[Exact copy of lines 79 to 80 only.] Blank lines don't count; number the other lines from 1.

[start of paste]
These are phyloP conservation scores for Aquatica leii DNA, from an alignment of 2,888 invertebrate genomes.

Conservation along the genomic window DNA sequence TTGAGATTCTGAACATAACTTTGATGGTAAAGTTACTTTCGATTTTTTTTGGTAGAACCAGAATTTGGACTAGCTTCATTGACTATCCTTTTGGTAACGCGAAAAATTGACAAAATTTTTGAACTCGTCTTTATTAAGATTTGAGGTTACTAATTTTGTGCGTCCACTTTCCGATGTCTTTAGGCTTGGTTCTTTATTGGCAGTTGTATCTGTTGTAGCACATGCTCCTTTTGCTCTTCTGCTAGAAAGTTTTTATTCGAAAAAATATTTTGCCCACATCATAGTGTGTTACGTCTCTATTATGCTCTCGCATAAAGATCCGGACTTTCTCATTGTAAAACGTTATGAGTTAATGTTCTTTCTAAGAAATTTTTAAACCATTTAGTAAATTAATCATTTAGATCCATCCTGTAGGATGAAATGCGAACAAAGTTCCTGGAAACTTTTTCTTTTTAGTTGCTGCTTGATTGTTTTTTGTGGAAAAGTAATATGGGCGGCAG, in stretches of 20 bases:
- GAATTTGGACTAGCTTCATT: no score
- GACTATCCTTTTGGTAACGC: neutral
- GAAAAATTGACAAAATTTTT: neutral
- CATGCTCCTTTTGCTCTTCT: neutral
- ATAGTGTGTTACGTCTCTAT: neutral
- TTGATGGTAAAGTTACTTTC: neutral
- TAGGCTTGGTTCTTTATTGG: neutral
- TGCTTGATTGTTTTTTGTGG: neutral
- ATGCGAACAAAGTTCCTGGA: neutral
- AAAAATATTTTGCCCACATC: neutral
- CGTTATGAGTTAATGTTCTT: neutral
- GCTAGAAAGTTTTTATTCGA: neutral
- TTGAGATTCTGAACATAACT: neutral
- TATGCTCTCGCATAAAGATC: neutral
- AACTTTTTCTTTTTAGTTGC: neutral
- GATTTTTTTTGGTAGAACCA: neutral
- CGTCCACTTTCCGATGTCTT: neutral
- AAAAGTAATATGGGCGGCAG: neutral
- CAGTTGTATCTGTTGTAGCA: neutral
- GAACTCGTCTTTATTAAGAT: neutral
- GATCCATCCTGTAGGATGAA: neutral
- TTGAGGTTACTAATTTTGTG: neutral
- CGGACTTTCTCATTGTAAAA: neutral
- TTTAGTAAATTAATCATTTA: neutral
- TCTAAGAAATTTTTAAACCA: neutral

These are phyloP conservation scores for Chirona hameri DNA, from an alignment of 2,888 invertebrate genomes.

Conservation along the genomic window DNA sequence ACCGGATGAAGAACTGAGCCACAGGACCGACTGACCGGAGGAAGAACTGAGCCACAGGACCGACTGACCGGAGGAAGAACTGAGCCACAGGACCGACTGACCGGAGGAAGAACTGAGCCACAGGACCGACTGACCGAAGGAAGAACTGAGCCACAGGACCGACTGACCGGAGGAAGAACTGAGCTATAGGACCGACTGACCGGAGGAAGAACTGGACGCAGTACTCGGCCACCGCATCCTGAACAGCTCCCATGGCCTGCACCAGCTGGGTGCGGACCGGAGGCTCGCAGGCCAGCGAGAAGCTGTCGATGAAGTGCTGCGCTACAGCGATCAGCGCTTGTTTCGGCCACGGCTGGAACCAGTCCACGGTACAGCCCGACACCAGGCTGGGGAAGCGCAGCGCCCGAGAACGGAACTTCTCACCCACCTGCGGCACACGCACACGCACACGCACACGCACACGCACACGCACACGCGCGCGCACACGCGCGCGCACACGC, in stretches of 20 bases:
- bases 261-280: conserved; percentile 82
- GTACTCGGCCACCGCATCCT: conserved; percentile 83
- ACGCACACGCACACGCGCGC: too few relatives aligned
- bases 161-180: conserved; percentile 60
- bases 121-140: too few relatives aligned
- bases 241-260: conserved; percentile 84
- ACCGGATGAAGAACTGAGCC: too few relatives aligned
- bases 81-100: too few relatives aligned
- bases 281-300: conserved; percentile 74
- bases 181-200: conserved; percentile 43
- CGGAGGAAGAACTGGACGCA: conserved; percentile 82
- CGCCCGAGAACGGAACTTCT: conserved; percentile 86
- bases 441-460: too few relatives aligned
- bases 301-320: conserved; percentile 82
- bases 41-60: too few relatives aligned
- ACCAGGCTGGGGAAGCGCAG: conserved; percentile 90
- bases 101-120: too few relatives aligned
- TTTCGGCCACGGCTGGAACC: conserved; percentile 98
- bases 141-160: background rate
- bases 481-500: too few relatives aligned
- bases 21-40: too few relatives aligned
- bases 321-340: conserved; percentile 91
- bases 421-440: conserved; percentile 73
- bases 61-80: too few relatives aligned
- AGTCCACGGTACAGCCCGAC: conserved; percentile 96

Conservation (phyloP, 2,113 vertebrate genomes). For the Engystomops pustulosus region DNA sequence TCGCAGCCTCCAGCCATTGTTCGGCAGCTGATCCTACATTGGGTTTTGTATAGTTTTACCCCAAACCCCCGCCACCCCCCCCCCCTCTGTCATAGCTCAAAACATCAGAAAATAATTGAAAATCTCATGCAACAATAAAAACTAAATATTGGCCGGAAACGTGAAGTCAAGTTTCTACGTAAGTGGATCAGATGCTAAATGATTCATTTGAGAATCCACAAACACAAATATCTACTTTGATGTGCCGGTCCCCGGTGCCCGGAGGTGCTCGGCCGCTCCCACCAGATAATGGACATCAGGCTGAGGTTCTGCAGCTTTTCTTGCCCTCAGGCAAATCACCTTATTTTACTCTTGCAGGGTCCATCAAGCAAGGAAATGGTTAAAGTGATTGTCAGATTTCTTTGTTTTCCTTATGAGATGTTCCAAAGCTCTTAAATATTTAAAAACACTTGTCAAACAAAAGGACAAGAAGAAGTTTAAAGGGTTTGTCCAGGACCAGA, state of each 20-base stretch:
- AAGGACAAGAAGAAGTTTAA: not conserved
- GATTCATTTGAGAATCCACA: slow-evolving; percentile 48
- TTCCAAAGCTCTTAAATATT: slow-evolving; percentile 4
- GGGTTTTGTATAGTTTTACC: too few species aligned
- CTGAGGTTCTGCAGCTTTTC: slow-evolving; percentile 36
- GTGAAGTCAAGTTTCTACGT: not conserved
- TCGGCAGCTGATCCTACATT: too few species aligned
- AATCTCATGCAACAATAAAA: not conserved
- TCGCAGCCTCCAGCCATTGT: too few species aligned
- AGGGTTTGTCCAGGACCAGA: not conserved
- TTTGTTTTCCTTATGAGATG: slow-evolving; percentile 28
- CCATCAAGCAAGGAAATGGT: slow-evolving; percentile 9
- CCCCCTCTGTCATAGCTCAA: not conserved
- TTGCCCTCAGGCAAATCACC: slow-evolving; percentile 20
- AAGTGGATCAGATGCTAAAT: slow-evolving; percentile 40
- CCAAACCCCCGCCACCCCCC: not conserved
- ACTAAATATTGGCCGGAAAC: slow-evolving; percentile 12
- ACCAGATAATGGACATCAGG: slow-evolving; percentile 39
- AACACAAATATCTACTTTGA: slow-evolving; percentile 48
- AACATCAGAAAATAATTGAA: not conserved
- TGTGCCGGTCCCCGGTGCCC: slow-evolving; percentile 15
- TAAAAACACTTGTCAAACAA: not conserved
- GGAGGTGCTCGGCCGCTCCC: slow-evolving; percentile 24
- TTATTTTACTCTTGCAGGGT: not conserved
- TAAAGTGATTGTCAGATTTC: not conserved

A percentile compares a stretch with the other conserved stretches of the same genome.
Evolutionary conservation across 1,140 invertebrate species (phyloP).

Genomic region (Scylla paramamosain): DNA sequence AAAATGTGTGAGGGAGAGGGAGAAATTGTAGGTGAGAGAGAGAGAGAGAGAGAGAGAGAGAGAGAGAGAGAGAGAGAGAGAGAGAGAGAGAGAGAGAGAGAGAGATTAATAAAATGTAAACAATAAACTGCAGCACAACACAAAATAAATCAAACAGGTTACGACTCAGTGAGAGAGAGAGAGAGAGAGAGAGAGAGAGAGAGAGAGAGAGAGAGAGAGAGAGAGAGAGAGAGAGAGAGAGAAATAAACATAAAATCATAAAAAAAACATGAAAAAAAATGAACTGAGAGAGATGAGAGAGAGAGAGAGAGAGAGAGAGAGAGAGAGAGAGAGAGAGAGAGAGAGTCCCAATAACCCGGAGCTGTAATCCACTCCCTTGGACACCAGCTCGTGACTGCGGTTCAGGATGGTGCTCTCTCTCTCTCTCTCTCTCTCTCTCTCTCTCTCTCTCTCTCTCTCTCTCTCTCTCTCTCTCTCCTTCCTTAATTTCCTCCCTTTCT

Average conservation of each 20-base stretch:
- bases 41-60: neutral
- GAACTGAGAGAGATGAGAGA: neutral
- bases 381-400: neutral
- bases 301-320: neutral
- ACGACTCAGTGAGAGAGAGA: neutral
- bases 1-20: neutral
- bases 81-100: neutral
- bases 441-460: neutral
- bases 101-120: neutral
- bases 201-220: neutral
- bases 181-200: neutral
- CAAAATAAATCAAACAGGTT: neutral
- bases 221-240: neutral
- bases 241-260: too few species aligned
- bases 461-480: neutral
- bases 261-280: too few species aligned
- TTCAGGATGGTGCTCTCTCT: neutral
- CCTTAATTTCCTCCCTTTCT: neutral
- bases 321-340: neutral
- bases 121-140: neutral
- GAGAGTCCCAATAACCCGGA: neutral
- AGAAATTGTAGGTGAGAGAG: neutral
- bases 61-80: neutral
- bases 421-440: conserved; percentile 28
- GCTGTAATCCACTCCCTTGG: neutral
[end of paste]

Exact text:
- TTATTTTACTCTTGCAGGGT: not conserved
- TAAAGTGATTGTCAGATTTC: not conserved